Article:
Minnesota is the only state in the country with adapted sports leagues for high school students with cognitive or physical impairments. On Friday and Saturday, 16 adapted soccer teams will compete at Stillwater High School for state titles in the cognitively impaired (CI) and physically impaired (PI) divisions. Here is a look at four of those teams:



The Mustangs (9-0), last year's defending state champion, are led by coach Sue Opat and bring one of the most experienced teams into the state tournament. Four seniors in the starting lineup — Ben Schmitz, Kai France, Joey Manion and Mia France — have all "played very important leadership roles," Opat said.

Goalkeeper Manion anchors the Mustangs' defense, and defenders Schmitz and Mia France are rarely out of position. Opat said midfielder Amanda Walen helps limit opposing team's shots with quick decisionmaking.

Offensively, Opat said, the chemistry of Kai France, Tyler Ezell and Stevey France is evident.

"If one feels they can carry the ball into the zone, the other one will come out to the center position," Opat said. "Their passing is the best that I have seen from any team I have ever coached."

Dakota United

Fourth-year coach Lorrie Buecksler said the Hawks are playing like a family and thriving on coming together for a common goal of capturing their first state championship since 2006.

To do so, Dakota United (9-0) will rely on junior captain Riley Wisniewski and his five years of state tournament experience.

"He is an amazing captain and team player," Buecksler said. "He has the heart and mind for the game and our team. He is kind of like everyone's big brother and is probably the best captain we have ever had."

With five eighth-graders on the Hawks' roster and 14 underclassmen total, Wisniewski's guidance has been vital all season, especially in practice, according to Buecksler.

As the lone senior on the team, Kyra Patterson is one of the team's toughest players and a force for opposing teams to handle, the coach said.

Blake Jackson, Gabrielle Stahl and Sam Gerten get considerable playing time and play big roles, Buecksler said.


South Washington County

For the first time in his coaching career, John Culbertson played every player on the South Washington County roster in a varsity game, resulting in each Thunderbolt earning a varsity letter.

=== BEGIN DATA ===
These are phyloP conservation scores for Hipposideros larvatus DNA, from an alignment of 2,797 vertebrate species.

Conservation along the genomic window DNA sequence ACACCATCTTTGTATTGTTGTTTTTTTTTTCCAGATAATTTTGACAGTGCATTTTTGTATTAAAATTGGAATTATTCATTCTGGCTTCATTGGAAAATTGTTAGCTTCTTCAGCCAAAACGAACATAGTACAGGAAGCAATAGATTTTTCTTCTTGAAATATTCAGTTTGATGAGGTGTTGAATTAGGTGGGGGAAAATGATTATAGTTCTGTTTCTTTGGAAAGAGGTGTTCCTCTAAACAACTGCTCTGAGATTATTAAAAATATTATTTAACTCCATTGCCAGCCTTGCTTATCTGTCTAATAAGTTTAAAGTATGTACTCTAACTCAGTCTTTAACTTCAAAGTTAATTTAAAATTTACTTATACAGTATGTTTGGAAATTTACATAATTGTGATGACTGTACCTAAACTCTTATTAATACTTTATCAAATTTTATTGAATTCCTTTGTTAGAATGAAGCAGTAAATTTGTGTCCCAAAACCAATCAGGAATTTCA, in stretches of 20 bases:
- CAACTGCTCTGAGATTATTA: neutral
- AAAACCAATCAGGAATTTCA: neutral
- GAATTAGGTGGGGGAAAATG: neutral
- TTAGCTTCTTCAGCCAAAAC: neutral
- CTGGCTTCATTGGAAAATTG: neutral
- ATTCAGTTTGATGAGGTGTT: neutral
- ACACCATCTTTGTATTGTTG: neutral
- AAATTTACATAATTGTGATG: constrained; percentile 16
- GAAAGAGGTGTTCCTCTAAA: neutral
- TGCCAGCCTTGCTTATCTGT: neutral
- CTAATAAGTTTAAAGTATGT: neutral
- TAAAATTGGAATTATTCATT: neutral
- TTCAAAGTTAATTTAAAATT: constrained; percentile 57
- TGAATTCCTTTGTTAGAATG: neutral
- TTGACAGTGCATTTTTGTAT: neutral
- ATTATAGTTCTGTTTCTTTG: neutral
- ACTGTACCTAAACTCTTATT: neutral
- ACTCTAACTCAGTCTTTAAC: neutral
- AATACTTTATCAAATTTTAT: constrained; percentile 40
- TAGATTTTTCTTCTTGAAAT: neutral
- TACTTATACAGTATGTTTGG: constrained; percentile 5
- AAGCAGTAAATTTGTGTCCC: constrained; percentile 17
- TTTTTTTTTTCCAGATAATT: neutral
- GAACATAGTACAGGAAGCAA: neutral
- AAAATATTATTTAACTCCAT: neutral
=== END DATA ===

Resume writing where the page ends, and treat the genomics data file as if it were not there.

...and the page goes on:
"That is what adapted sports is all about," Culbertson said. "To get these kids to experience what traditional kids experience."

The Thunderbolts (11-0) earned their 20th state tournament berth and are seeking their first state championship since 2014. Culbertson is in his 15th year with the program and fifth year as coach.

After the Thunderbolts lost their all-state goalie last year to graduation, Culbertson decided to switch junior Bryce Smith from forward to goaltender. Smith scored the game-winning goal two years ago in the state championship, but Culbertson felt having one of the Thunderbolts' best athletes in net was best.

Senior Casey Murnan plays center defense. Culbertson said the combination of Murnan's defensive leadership and Smith's athleticism is why South Washington County is giving up less than a goal a game.

Justin Neff, the only other senior, leads the team in goals and has five hat tricks in 10 games.

"Everything goes through him," Culbertson said.

Minneapolis Roosevelt

Teddies coach Michael Wright took over the program five years ago, and the team has reached the state tournament in four of the past five seasons.

Wright credits the support of Roosevelt's administration for the Teddies' success but also realizes he has a roster of talented athletes.

Three four-year starters — Elijah Jackson, Hunter Collins and Allen Chalmers — lead Roosevelt (8-1).

"I am surprised by how much they have matured over the years," Wright said. "They have learned so much more about the game."

Jackson "never gives up," Wright said, and his competitive drive is a large reason he is the Teddies' second-leading scorer. He and Chalmers share time in net. Wright said Chalmers, who is the team's leading scorer, is a great athlete with a difficult shot to defend.

Collins is the Teddies' most versatile player, Wright said, able to play anywhere on defense and offense.

"We went undefeated last year, but when we got to state, we realized it takes defense to win because we got scored on a lot," Wright said. "This year we concentrate on our defense to keep the score down, but at the same time we are still scoring."